And what was Danks' reaction to Weaver's new baseball treasure trove?
"To be honest, I didn't even know," Danks said with a laugh. "I don't know if that has any effect on me or not."
With Weaver playing out west, for a different team, his signing clearly doesn't have a direct effect on Danks. But every contract for a potential free-agent hurler in that elite category, which would include both Buehrle and Danks, has a direct effect on the market.
The Angels' ace, who entered Wednesday's contest with a remarkable 2.10 ERA, would have been a free agent after the 2012 season, as Danks will be.
Danks simply laughs and defers contract talk to his agent, Jeff Berry, who also represents Buehrle, when asked if Weaver's deal sets the bar for the future.
"I swear to you, I wouldn't even know where anything would start I'm so far out of the loop," Danks said. "I'm just trying to salvage the season."
Sitting at 5-9 with a 3.88 ERA, Danks has fought his way back from a dreadful 0-8 start and a strained right oblique to put at the top of the White Sox rotation. The 26-year-old might not quite yet be in Weaver's stratosphere, but when healthy, he's a consistent 30-start, 200-inning hurler who gives his team a chance to win.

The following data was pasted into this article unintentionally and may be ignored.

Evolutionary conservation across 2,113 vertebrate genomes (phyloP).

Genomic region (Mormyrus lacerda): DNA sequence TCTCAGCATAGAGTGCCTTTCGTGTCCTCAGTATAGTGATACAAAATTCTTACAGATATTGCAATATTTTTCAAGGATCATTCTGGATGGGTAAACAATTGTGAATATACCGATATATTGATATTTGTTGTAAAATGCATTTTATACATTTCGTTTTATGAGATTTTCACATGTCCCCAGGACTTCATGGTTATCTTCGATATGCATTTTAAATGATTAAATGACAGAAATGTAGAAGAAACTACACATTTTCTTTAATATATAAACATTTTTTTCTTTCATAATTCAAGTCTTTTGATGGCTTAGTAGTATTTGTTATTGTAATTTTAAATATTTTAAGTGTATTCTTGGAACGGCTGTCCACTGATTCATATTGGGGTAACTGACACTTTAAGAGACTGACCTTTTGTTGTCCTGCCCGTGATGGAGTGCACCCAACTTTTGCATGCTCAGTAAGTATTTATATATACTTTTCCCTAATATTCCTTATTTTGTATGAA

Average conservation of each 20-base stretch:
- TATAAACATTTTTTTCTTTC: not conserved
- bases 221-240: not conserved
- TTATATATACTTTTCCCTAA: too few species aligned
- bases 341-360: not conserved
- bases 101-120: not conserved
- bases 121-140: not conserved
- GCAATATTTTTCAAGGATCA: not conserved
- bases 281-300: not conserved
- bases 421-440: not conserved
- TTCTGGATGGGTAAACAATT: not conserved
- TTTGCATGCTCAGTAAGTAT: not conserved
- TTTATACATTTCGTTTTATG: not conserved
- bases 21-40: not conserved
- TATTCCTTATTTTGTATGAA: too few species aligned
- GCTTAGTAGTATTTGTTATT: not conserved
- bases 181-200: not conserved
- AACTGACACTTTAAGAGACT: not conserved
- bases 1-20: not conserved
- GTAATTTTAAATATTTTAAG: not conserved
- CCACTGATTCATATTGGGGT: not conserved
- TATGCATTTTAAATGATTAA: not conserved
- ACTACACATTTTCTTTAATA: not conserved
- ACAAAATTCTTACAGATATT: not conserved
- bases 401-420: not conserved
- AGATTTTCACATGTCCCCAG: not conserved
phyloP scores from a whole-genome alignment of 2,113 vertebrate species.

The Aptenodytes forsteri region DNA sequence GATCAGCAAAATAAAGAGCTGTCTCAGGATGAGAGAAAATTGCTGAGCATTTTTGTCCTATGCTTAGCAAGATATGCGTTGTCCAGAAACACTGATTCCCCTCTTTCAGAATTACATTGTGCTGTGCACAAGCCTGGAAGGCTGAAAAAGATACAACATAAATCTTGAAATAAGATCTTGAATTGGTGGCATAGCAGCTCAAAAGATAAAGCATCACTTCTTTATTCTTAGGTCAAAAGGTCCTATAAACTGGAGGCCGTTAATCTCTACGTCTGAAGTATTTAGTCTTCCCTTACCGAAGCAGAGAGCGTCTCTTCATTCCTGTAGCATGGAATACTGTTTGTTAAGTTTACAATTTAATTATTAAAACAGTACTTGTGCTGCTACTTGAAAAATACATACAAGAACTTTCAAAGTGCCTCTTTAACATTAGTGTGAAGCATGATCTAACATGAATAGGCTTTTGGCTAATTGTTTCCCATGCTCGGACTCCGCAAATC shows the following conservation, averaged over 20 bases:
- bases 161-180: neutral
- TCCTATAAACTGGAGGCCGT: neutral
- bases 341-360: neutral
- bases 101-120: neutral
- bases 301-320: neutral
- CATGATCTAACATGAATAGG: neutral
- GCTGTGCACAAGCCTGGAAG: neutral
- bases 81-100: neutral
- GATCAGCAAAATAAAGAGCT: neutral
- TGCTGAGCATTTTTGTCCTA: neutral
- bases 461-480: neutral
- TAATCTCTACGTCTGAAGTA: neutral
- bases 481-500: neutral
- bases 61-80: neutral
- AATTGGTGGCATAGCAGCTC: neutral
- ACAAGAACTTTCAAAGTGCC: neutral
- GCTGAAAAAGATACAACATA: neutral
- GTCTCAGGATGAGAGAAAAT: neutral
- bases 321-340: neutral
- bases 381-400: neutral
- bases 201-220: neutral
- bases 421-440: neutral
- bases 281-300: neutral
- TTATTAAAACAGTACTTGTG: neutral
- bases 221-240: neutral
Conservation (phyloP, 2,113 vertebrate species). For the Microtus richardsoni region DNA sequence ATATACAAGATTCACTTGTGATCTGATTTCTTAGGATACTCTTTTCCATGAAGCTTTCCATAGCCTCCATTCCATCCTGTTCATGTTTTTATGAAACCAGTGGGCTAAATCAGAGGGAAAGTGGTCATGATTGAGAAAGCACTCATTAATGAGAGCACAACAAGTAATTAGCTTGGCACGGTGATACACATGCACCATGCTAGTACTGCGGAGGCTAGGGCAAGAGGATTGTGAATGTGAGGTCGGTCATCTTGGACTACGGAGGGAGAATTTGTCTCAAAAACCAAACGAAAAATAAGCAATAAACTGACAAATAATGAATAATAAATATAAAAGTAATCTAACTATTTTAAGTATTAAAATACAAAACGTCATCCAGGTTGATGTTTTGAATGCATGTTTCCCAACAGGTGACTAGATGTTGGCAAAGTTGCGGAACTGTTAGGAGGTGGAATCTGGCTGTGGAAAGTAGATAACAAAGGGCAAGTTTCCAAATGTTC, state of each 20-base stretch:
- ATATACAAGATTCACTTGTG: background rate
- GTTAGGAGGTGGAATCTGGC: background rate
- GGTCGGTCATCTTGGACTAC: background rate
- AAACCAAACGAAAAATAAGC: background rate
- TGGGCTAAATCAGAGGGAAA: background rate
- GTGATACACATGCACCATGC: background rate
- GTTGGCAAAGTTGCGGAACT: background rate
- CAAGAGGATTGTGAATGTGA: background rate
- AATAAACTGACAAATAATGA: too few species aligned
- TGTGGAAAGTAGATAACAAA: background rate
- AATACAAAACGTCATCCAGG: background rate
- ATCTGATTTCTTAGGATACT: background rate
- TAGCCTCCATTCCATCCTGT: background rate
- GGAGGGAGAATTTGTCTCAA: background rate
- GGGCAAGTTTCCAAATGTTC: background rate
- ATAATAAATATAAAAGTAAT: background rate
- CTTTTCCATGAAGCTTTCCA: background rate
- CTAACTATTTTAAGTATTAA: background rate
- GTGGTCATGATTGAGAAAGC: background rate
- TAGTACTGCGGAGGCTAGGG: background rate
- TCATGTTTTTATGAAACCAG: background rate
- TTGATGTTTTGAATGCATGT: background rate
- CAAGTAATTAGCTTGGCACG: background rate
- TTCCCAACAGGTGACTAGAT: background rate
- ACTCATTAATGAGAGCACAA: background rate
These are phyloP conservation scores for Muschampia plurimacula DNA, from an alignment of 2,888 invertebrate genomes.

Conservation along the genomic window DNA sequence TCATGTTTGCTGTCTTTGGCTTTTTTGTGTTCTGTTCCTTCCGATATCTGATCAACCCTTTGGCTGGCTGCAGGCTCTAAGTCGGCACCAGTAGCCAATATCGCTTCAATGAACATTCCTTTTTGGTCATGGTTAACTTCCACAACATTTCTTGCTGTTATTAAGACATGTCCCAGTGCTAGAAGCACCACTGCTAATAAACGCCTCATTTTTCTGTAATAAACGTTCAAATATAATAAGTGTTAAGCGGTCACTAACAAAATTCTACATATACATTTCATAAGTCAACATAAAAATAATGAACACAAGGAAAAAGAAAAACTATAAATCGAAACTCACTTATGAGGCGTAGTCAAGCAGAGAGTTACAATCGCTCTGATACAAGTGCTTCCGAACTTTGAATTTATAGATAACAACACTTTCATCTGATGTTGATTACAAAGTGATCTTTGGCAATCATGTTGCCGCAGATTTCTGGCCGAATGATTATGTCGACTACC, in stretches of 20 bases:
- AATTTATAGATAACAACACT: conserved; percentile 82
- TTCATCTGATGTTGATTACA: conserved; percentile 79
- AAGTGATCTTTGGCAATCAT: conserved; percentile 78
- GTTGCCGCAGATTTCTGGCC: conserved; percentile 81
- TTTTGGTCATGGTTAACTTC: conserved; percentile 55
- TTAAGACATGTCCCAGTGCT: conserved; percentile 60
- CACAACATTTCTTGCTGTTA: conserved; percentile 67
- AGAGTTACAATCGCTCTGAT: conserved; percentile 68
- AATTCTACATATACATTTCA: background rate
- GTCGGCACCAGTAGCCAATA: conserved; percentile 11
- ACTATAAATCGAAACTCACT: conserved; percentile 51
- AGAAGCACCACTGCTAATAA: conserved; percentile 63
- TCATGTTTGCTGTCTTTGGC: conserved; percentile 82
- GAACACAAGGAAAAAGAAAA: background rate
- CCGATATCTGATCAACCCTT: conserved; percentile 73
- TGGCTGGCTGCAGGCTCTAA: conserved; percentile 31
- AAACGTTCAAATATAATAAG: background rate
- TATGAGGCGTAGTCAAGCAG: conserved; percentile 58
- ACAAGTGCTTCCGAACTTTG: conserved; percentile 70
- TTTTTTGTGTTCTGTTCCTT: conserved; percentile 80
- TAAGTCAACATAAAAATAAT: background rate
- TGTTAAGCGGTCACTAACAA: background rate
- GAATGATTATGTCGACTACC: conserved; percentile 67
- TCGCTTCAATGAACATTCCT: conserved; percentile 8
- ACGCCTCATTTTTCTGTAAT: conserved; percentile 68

Staying with the White Sox is a goal for Danks, just as it seemed to be when Buehrle agreed to his four-year, $56-million deal that ends after this season.
"It's a little easier than Mark's situation," Danks said. "He had a family at the time and didn't want to move them around. You want to be happy where you are at. I like it here. I like the people here, and in a perfect world, it would get worked out."